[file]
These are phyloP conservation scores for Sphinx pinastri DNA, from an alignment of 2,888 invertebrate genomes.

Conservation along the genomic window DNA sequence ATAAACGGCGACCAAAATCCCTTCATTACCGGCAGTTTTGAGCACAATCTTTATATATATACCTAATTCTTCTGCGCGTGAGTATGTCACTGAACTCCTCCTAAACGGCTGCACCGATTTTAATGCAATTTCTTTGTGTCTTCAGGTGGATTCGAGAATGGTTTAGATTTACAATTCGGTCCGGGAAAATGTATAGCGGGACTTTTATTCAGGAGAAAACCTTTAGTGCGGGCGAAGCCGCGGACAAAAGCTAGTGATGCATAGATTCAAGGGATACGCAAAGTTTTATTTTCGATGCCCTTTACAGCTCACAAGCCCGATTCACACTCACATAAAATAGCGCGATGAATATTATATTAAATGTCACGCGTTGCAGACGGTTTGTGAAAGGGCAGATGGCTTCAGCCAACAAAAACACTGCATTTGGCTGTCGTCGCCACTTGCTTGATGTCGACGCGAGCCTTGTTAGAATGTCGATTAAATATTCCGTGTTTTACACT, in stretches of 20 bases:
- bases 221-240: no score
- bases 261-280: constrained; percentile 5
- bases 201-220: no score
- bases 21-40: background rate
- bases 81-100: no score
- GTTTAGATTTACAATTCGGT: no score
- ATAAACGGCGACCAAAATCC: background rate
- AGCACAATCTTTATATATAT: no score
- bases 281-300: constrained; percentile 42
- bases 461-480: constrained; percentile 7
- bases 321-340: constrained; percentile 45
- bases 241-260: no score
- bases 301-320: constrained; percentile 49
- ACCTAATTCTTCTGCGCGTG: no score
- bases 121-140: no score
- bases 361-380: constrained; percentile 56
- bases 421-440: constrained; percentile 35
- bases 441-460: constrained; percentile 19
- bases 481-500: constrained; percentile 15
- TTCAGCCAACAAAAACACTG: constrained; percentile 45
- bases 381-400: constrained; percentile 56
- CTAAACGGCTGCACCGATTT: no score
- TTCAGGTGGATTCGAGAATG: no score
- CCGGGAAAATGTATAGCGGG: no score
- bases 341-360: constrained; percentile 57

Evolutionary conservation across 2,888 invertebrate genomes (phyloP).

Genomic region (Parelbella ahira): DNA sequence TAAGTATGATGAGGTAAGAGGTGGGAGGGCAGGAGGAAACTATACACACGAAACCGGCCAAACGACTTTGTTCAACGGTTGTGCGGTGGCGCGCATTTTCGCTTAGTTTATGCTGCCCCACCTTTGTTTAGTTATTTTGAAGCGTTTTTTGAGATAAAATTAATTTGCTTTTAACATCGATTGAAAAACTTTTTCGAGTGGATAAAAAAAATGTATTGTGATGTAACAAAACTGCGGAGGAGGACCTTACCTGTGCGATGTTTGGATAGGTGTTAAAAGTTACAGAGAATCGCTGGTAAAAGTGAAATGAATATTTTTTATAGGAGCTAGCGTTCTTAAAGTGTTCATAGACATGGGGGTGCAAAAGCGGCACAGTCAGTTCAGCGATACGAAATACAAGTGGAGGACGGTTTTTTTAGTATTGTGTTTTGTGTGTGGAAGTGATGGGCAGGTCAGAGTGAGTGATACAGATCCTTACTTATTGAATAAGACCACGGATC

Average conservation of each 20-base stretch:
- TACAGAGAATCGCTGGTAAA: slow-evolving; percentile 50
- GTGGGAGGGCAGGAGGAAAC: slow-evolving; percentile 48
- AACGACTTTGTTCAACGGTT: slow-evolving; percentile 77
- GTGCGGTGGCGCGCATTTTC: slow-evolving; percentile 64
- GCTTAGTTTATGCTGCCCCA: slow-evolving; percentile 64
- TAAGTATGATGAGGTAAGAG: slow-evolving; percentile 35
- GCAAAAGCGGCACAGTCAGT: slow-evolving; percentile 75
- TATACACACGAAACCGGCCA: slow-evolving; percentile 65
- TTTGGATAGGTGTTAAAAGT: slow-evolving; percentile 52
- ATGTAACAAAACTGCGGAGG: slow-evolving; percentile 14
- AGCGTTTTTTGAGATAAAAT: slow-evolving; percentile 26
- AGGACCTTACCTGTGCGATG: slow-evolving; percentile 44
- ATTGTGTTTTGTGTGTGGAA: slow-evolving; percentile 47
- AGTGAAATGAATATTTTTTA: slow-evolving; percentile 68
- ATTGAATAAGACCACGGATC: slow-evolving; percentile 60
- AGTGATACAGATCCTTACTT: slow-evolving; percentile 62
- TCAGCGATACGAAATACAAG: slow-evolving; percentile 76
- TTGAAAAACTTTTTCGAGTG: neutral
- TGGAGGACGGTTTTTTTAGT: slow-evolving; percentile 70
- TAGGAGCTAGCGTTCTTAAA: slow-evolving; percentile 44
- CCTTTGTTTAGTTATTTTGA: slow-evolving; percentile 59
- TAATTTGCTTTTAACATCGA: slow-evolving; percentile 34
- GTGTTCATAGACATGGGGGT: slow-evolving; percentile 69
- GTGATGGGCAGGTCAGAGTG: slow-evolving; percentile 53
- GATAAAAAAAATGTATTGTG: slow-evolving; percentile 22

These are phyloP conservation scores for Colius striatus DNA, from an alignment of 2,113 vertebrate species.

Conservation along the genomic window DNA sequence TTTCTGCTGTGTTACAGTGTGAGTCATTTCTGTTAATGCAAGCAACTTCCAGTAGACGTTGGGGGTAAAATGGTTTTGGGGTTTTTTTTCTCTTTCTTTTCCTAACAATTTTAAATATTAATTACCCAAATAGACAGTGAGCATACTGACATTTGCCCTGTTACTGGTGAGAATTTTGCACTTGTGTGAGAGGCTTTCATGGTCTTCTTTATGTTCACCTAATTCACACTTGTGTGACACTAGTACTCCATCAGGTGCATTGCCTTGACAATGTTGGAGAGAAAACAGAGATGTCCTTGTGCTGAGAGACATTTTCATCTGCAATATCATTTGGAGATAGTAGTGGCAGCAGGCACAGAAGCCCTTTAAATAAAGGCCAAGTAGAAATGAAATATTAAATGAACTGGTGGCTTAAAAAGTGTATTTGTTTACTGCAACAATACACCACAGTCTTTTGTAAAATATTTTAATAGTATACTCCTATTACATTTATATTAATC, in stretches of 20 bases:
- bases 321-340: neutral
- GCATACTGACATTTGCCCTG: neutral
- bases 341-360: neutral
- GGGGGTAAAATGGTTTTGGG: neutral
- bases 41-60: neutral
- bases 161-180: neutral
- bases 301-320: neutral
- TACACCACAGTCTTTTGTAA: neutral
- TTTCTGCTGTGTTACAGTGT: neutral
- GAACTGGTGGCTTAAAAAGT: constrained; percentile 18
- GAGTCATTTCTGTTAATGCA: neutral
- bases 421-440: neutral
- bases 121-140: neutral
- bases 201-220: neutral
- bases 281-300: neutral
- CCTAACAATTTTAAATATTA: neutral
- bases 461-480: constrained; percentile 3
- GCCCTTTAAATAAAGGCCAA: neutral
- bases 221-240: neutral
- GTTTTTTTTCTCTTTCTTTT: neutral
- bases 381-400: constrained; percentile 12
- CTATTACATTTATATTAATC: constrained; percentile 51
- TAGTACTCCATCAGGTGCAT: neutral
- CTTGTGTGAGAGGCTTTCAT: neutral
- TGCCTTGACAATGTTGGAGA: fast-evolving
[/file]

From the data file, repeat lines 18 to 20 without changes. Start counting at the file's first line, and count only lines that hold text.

- bases 361-380: constrained; percentile 56
- bases 421-440: constrained; percentile 35
- bases 441-460: constrained; percentile 19